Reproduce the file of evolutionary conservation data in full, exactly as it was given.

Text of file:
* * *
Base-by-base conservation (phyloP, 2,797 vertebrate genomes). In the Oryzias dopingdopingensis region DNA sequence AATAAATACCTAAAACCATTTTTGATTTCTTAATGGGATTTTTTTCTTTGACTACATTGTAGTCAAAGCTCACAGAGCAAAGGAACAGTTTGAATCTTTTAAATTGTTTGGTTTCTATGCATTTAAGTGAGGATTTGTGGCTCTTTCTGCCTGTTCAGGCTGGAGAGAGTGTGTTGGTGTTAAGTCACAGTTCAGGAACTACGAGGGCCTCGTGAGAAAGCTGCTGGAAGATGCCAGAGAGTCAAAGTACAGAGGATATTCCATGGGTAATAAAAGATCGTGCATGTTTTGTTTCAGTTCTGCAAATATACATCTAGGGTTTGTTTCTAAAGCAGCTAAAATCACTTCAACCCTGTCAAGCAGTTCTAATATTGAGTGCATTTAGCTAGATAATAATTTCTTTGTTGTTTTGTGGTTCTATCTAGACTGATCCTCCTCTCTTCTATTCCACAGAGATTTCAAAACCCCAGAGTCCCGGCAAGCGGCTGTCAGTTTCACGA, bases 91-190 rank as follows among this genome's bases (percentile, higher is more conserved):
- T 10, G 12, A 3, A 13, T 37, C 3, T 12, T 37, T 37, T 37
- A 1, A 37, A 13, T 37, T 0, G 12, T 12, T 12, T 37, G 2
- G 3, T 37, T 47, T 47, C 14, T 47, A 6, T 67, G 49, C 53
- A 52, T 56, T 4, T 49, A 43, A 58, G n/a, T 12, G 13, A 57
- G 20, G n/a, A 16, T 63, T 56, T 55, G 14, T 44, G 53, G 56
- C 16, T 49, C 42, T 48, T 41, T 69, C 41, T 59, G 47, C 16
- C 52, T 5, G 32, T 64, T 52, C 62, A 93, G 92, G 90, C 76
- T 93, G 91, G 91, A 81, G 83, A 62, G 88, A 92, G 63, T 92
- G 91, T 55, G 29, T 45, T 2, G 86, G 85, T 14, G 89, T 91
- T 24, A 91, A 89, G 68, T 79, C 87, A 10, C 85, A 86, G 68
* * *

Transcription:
Base-by-base conservation (phyloP, 2,797 vertebrate genomes). In the Oryzias dopingdopingensis region DNA sequence AATAAATACCTAAAACCATTTTTGATTTCTTAATGGGATTTTTTTCTTTGACTACATTGTAGTCAAAGCTCACAGAGCAAAGGAACAGTTTGAATCTTTTAAATTGTTTGGTTTCTATGCATTTAAGTGAGGATTTGTGGCTCTTTCTGCCTGTTCAGGCTGGAGAGAGTGTGTTGGTGTTAAGTCACAGTTCAGGAACTACGAGGGCCTCGTGAGAAAGCTGCTGGAAGATGCCAGAGAGTCAAAGTACAGAGGATATTCCATGGGTAATAAAAGATCGTGCATGTTTTGTTTCAGTTCTGCAAATATACATCTAGGGTTTGTTTCTAAAGCAGCTAAAATCACTTCAACCCTGTCAAGCAGTTCTAATATTGAGTGCATTTAGCTAGATAATAATTTCTTTGTTGTTTTGTGGTTCTATCTAGACTGATCCTCCTCTCTTCTATTCCACAGAGATTTCAAAACCCCAGAGTCCCGGCAAGCGGCTGTCAGTTTCACGA, bases 91-190 rank as follows among this genome's bases (percentile, higher is more conserved):
- T 10, G 12, A 3, A 13, T 37, C 3, T 12, T 37, T 37, T 37
- A 1, A 37, A 13, T 37, T 0, G 12, T 12, T 12, T 37, G 2
- G 3, T 37, T 47, T 47, C 14, T 47, A 6, T 67, G 49, C 53
- A 52, T 56, T 4, T 49, A 43, A 58, G n/a, T 12, G 13, A 57
- G 20, G n/a, A 16, T 63, T 56, T 55, G 14, T 44, G 53, G 56
- C 16, T 49, C 42, T 48, T 41, T 69, C 41, T 59, G 47, C 16
- C 52, T 5, G 32, T 64, T 52, C 62, A 93, G 92, G 90, C 76
- T 93, G 91, G 91, A 81, G 83, A 62, G 88, A 92, G 63, T 92
- G 91, T 55, G 29, T 45, T 2, G 86, G 85, T 14, G 89, T 91
- T 24, A 91, A 89, G 68, T 79, C 87, A 10, C 85, A 86, G 68